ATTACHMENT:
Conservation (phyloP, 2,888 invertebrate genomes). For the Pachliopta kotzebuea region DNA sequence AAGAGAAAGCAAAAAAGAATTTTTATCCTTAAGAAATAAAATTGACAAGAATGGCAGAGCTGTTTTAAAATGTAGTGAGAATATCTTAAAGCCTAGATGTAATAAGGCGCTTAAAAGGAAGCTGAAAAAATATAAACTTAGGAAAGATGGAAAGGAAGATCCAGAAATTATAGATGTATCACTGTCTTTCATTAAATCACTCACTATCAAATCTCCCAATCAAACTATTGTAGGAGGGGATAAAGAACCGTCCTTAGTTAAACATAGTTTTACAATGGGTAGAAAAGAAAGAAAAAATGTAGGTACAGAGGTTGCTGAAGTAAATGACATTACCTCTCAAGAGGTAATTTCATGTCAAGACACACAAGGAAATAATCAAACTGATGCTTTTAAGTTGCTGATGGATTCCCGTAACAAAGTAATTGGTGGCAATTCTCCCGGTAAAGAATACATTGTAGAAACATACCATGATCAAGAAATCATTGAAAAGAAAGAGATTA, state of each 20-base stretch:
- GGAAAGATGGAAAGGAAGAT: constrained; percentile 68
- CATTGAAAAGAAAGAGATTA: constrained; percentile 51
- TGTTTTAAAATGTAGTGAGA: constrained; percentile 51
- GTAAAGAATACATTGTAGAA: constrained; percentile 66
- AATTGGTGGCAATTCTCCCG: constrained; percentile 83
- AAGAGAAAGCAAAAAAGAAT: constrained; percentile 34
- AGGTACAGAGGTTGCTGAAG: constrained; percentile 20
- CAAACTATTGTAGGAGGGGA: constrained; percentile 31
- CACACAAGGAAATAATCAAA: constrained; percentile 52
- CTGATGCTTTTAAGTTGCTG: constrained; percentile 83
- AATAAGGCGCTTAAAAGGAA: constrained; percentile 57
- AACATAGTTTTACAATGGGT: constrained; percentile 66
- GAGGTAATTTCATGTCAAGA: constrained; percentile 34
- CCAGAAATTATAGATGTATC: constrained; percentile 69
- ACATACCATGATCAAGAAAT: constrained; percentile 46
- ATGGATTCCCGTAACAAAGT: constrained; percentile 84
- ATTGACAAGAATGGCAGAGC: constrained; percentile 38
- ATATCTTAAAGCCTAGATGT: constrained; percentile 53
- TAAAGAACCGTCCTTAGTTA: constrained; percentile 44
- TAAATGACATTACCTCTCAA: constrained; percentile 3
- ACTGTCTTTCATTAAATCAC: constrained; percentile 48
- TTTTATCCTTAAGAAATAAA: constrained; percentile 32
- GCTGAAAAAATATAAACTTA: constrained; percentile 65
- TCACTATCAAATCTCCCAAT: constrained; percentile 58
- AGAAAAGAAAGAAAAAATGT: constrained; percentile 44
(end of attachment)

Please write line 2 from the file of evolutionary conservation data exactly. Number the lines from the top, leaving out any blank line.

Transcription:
- GGAAAGATGGAAAGGAAGAT: constrained; percentile 68